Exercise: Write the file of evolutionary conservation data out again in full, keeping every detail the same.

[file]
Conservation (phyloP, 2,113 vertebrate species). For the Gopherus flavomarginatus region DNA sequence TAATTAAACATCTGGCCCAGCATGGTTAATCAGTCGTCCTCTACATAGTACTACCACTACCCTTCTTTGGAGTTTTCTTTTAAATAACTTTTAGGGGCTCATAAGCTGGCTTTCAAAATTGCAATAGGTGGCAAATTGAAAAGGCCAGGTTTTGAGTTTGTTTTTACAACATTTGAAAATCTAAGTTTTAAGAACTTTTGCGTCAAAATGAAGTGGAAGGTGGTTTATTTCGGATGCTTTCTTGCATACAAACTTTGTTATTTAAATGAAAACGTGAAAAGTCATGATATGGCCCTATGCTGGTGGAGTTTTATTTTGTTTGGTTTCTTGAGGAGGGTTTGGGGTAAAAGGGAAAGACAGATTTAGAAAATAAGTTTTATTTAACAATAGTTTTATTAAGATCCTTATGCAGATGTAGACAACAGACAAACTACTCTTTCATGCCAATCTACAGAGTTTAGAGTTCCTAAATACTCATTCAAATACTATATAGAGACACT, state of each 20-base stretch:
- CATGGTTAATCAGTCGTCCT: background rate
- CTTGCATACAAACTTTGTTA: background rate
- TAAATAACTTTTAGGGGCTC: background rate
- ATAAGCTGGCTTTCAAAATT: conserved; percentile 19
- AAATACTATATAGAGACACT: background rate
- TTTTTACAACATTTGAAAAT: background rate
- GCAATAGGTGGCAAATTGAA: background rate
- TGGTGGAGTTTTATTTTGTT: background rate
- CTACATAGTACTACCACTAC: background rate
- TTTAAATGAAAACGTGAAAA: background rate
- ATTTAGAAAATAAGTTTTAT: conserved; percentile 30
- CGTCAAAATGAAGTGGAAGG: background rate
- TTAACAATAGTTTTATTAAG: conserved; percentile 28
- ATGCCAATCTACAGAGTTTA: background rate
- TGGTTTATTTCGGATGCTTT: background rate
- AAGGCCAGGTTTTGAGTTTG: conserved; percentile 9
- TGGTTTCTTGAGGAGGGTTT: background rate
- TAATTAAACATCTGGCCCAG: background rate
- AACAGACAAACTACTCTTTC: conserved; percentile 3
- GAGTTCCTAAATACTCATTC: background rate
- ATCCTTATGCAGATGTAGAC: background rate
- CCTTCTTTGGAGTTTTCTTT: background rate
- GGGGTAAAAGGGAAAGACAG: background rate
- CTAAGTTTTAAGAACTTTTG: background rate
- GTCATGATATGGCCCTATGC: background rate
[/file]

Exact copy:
Conservation (phyloP, 2,113 vertebrate species). For the Gopherus flavomarginatus region DNA sequence TAATTAAACATCTGGCCCAGCATGGTTAATCAGTCGTCCTCTACATAGTACTACCACTACCCTTCTTTGGAGTTTTCTTTTAAATAACTTTTAGGGGCTCATAAGCTGGCTTTCAAAATTGCAATAGGTGGCAAATTGAAAAGGCCAGGTTTTGAGTTTGTTTTTACAACATTTGAAAATCTAAGTTTTAAGAACTTTTGCGTCAAAATGAAGTGGAAGGTGGTTTATTTCGGATGCTTTCTTGCATACAAACTTTGTTATTTAAATGAAAACGTGAAAAGTCATGATATGGCCCTATGCTGGTGGAGTTTTATTTTGTTTGGTTTCTTGAGGAGGGTTTGGGGTAAAAGGGAAAGACAGATTTAGAAAATAAGTTTTATTTAACAATAGTTTTATTAAGATCCTTATGCAGATGTAGACAACAGACAAACTACTCTTTCATGCCAATCTACAGAGTTTAGAGTTCCTAAATACTCATTCAAATACTATATAGAGACACT, state of each 20-base stretch:
- CATGGTTAATCAGTCGTCCT: background rate
- CTTGCATACAAACTTTGTTA: background rate
- TAAATAACTTTTAGGGGCTC: background rate
- ATAAGCTGGCTTTCAAAATT: conserved; percentile 19
- AAATACTATATAGAGACACT: background rate
- TTTTTACAACATTTGAAAAT: background rate
- GCAATAGGTGGCAAATTGAA: background rate
- TGGTGGAGTTTTATTTTGTT: background rate
- CTACATAGTACTACCACTAC: background rate
- TTTAAATGAAAACGTGAAAA: background rate
- ATTTAGAAAATAAGTTTTAT: conserved; percentile 30
- CGTCAAAATGAAGTGGAAGG: background rate
- TTAACAATAGTTTTATTAAG: conserved; percentile 28
- ATGCCAATCTACAGAGTTTA: background rate
- TGGTTTATTTCGGATGCTTT: background rate
- AAGGCCAGGTTTTGAGTTTG: conserved; percentile 9
- TGGTTTCTTGAGGAGGGTTT: background rate
- TAATTAAACATCTGGCCCAG: background rate
- AACAGACAAACTACTCTTTC: conserved; percentile 3
- GAGTTCCTAAATACTCATTC: background rate
- ATCCTTATGCAGATGTAGAC: background rate
- CCTTCTTTGGAGTTTTCTTT: background rate
- GGGGTAAAAGGGAAAGACAG: background rate
- CTAAGTTTTAAGAACTTTTG: background rate
- GTCATGATATGGCCCTATGC: background rate